Thursday, June 05, 2008

Ten Fundamental Components of Story's Opening Scene

By Billie A Williams

The Goal of your Story’s opening is to successfully introduce the story worth-telling problem and to hook the readers. It is essential to establish the rules of the story as each genre has its own rules that govern reader expectations. You must also foreshadow or forecast the end of the story at the very beginning. These are the essential components of an opening scene that should help you off to a hook-worthy beginning. Not all of these elements must be present in the opening scene, however the first four are the foundations you will build on and are therefore crucial.

Inciting Incident – When the fabric of society as the protagonist knows it, has a hole ripped in it.

The story-worth-telling – the problem, conflict, or crisis, which must be solved or resolved by the end of the story.

Initial surface problem – The immediate spurn to action caused by the inciting incident. The protagonist will solve, but not the real underlying story goal. Think of it as a mini-goal aiming toward the Story Goal. It also can create other problems. It may arise from the initial problem, but must have a deep rooted connection to the story-worth-telling problem of number two.

The Setup – You should strive to only give the reader what is exactly, absolutely necessary to understand this opening scene. (Little or no backstory). Save details for later when you will work them into the story whole a little at a time. What you need is a hint of the trouble to come, directly or indirectly.

These lesser components may or may not be necessary to adequately introduce your story. Use them, or leave them out whatever best suits your story and its purpose.

Back Story – The kiss of death to your manuscript? If you include too much unnecessary links to the past – yes it will be. Trust, instead that the reader’s ability to ‘get it’ will help them know what they need to know. Remember to include only that which is absolutely and exactly necessary. Some will assuredly fit better into the latter part of the story.

The Opening Line: This should be the best, strongest, most charged sentence of your entire manuscript!

Language – Remember the rule of thumb…each additional adjective or adverb halves the power of the verb or noun you use. Rarely, if ever do they double the affect. Strong, original verbs and concrete nouns create powerful writing. That includes dialogue tags, use said if you need to use a dialogue tag. Generally, language and action will do the tagging for you. Follow the rule of FAD – Feeling, Action, dialogue and you will stay on target without using unnecessary dialogue tags.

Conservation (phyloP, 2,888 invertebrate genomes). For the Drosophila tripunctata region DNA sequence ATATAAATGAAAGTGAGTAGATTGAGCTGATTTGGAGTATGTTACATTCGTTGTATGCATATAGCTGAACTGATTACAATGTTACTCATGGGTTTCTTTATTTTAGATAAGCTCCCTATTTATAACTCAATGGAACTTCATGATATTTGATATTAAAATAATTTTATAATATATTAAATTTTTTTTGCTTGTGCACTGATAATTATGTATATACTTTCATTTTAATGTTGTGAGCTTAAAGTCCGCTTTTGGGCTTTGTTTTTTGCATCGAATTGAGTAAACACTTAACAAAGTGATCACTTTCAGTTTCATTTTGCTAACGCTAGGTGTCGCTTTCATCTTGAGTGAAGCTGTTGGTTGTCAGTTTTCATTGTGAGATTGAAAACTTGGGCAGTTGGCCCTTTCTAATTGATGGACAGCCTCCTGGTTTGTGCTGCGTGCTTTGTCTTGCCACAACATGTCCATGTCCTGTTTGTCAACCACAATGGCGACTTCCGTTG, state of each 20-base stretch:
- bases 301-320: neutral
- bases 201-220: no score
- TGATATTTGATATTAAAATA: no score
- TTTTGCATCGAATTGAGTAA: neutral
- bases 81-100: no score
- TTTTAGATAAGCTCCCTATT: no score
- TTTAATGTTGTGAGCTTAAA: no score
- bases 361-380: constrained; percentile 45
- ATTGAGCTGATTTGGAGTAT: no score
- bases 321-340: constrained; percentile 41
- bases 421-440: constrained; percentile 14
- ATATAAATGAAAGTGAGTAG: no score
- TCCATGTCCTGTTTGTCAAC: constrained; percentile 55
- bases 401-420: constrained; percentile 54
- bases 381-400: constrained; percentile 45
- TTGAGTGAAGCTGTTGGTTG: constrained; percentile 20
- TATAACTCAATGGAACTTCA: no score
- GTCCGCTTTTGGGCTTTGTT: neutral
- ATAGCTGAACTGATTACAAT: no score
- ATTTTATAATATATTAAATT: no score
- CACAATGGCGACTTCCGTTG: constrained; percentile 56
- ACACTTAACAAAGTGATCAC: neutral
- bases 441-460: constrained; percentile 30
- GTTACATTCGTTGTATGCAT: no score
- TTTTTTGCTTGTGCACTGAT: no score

Character Introductions – Usually, protagonist and antagonist reaction/action form inciting incident creates a vision of these characters and indicates their personality. Brevity—is key here— pick telling details, not necessarily physical description but something that lends itself in interpretation to knowing your character by his/her actions. A caveat here is—do not introduce too many characters at once. It confuses the reader and makes the characters harder to remember.

Setting – Glimpse of detail, depending on how important the setting is to your story. Again brevity, includes these points in your setting – Physical space, time period, culture, society, and uses your five senses. Give the reader a sense of what is heard, seen, smelled, tasted include only if they are significant to your story at this point however. It should not stop or even noticeably slow down the forward movement of your scene or story. According to Les Edgerton author of Hooked, Write fiction that grabs readers at page one and never lets them go. “…active description, incorporated unobtrusively within the action of a scene,” describes your setting.

Foreshadowing- Hints of action or obstacles to come in your story-worth-telling. What is a good rule of thumb about how long your opening scene should be? According to most books on writing you should be able to create this scenario in about four pages. Using concise language will cause your writing to pick language that will work in more than one way. Write a great hook, clean concise prose with only the exactly necessary details and you will be on your way to being well-published.

Billie A Williams is a multi-published award winning author of mystery, suspense, romantic suspense, adventure, YA adventure, poetry and non-fiction articles and books on the craft of writing. Visit her Web site at or her blogs at also Video trailers she has made for herself and others at Billie writes a column for Mystery Fiction’s Voice in the Dark titled “Whodunit?” And interviews other authors for Manic Readers at

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